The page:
A good introduction to this music is the CD, Family Portrait (http://www.klezband.com) by Cookie Segelstein and fellow klezmer musicians (The Klezical Tradition). It contains not only some very good traditional klezmer music, but also pictures from old albums and reminiscences by family members of the musicians.
Another friend of mine is Paddy Graber, from Vancouver, B.C. Paddy is a 78-year-old traditional singer and story-teller who was born in southwestern Ireland. He grew up in a rich musical family. His mother was a Sephardic Jewess, whose lineage can be traced back to the Spanish Inquisition. Her ancestors came to Ireland about ten generations earlier. She was also a well-known traditional singer in Counties Limerick and Tipperary. His father, first-generation Irish born, was a political/labor activist. As a youth, Paddy also lived in China and England before coming to America many years ago (but that is another story!).
I met Paddy about five years ago through the Seattle Song Circle at Rainy Camp, a weekend singing retreat outside of Seattle. He is also a frequent performer at Northwest Folklife and other traditional Irish venues. With little formal schooling, Paddy is an expert on Irish history, folklore, and music. He has a phenomenal memory, and probably knows most Irish folk songs and stories sung or told. Much of his musical repertoire comes from his family in Ireland and often includes local variants of traditional Irish songs.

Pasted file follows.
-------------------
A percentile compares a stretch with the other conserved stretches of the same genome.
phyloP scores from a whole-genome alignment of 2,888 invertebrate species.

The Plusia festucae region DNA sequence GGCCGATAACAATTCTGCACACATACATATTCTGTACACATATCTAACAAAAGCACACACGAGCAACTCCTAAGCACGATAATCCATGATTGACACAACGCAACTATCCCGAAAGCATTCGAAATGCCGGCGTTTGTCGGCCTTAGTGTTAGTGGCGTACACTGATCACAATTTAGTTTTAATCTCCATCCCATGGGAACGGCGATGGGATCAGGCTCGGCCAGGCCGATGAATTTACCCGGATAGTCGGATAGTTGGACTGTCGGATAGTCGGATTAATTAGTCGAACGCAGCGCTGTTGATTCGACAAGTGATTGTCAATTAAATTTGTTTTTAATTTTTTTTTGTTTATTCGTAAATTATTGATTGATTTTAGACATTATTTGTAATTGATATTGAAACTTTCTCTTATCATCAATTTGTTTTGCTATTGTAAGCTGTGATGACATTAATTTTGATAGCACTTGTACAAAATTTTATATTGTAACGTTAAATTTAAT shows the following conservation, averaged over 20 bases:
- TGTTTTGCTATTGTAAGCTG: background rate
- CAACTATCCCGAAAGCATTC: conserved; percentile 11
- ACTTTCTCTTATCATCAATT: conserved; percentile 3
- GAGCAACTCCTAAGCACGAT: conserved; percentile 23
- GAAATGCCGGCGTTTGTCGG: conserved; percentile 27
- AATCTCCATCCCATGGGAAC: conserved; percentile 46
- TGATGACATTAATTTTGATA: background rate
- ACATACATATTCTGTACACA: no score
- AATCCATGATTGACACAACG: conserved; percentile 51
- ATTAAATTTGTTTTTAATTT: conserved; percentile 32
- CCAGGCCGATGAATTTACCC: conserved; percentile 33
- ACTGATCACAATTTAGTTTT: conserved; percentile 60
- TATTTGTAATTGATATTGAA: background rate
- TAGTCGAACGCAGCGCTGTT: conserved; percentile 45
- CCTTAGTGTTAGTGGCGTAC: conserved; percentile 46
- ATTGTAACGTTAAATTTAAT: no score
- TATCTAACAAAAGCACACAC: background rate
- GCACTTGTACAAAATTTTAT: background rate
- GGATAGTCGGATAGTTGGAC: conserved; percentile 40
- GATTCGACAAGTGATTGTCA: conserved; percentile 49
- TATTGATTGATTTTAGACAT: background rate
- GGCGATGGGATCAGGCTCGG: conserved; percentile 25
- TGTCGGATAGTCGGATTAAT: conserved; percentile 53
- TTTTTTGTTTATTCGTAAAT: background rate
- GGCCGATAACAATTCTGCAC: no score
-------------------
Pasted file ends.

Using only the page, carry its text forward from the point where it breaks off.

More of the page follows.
Paddy has suffered some small strokes in recent years and uses a cane, but mostly as a backup for balance if needed. I have seen him break into a jig on stage after throwing his cane aside (gasps from the audience!), or he will use the cane as a prop in his story telling. He complains, when asked about his stroke, that sometimes he knows what he wants to say but can't find the right word; but even now, he rarely misses a word in a song (or even in ordinary conversation), so it is not apparent that his mind is at all affected.
As Paddy grows older and is subject to more strokes, we are all-too aware of the treasure contained in his mind. Paddy says these songs and stories “stand a real chance of being lost forever, much like when the sea washes over a beach, then recedes, washing all that was left on the beach away.” My treasure is a 90-minute tape recording he gave me after spending a NW Folklife weekend as my house guest. It contains over two-dozen songs along with stories about the songs. I am beginning to transcribe these songs and search for more background information.
It is important that we preserve these traditions from people like Paddy who have experienced much of it themselves, otherwise they will be lost forever. It is also important that people like Cookie continue these traditions and make them part of a living art form.
Stewart Hendrickson is Chemistry Professor Emeritus – St. Olaf College,
Research Professor Emeritus University of Washington, and in his
new career, an unemployed folk musician (voice, fiddle, guitar; http://www.stolaf.edu/people/hend/music.html
). Contact him at firstname.lastname@example.org for questions, ideas or comments.